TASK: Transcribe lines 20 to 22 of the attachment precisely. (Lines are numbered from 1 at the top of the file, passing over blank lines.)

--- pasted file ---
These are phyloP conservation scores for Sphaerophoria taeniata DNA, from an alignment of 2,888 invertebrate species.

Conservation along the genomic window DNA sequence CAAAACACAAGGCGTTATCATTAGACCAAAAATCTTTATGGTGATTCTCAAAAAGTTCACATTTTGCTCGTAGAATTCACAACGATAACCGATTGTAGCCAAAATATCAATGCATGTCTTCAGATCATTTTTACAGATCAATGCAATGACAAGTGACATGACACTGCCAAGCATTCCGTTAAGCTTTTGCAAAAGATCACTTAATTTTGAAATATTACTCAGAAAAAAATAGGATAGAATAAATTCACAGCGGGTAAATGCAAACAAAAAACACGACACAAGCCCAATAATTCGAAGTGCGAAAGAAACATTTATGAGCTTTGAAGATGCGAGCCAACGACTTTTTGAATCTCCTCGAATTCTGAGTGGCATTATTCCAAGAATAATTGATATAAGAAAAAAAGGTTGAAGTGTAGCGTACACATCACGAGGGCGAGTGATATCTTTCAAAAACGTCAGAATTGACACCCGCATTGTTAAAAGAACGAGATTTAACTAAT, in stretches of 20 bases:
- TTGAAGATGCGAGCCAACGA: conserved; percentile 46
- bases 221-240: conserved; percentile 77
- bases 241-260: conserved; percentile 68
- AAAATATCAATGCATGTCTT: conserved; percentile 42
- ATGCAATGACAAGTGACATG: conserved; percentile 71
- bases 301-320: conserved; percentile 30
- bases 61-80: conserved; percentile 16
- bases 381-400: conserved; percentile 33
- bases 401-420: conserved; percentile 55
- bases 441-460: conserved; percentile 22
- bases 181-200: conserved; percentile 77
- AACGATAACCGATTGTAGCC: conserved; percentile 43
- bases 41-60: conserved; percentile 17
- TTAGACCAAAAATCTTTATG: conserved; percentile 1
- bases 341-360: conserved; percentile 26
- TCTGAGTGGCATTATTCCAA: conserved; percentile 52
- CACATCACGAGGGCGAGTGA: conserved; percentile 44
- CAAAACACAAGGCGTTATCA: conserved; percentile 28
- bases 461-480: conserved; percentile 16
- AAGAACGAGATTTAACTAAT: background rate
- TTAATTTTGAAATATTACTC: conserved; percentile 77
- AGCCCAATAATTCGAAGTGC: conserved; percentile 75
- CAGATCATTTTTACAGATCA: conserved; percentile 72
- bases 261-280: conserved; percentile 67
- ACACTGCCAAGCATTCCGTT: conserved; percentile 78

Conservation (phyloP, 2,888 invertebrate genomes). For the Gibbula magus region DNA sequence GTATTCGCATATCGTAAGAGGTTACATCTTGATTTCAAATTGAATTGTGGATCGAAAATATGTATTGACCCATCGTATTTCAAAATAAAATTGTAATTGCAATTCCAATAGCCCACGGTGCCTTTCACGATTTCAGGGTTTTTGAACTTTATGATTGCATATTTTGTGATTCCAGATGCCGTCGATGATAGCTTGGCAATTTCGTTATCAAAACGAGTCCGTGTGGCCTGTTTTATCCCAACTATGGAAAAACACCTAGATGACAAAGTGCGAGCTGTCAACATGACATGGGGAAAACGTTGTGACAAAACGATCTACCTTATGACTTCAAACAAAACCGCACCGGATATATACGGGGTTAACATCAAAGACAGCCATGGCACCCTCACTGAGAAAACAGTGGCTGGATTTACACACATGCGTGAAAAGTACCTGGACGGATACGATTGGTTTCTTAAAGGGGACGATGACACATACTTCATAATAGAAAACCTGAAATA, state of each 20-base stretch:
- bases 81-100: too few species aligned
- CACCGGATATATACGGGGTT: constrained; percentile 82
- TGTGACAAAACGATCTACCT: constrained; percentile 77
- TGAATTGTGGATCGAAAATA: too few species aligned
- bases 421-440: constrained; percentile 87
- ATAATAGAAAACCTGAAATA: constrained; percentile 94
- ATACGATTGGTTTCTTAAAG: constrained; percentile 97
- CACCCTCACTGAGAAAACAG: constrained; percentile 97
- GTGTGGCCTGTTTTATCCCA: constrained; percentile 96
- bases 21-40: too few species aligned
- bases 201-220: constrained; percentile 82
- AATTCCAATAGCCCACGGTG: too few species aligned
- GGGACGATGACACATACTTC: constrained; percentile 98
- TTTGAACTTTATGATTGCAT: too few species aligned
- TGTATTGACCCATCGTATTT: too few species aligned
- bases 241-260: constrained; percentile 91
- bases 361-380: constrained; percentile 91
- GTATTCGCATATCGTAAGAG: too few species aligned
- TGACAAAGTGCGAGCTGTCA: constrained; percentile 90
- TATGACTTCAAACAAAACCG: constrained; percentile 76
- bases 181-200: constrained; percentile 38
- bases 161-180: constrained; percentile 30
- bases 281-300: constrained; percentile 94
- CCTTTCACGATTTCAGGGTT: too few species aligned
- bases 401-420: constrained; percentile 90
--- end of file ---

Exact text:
- CAAAACACAAGGCGTTATCA: conserved; percentile 28
- bases 461-480: conserved; percentile 16
- AAGAACGAGATTTAACTAAT: background rate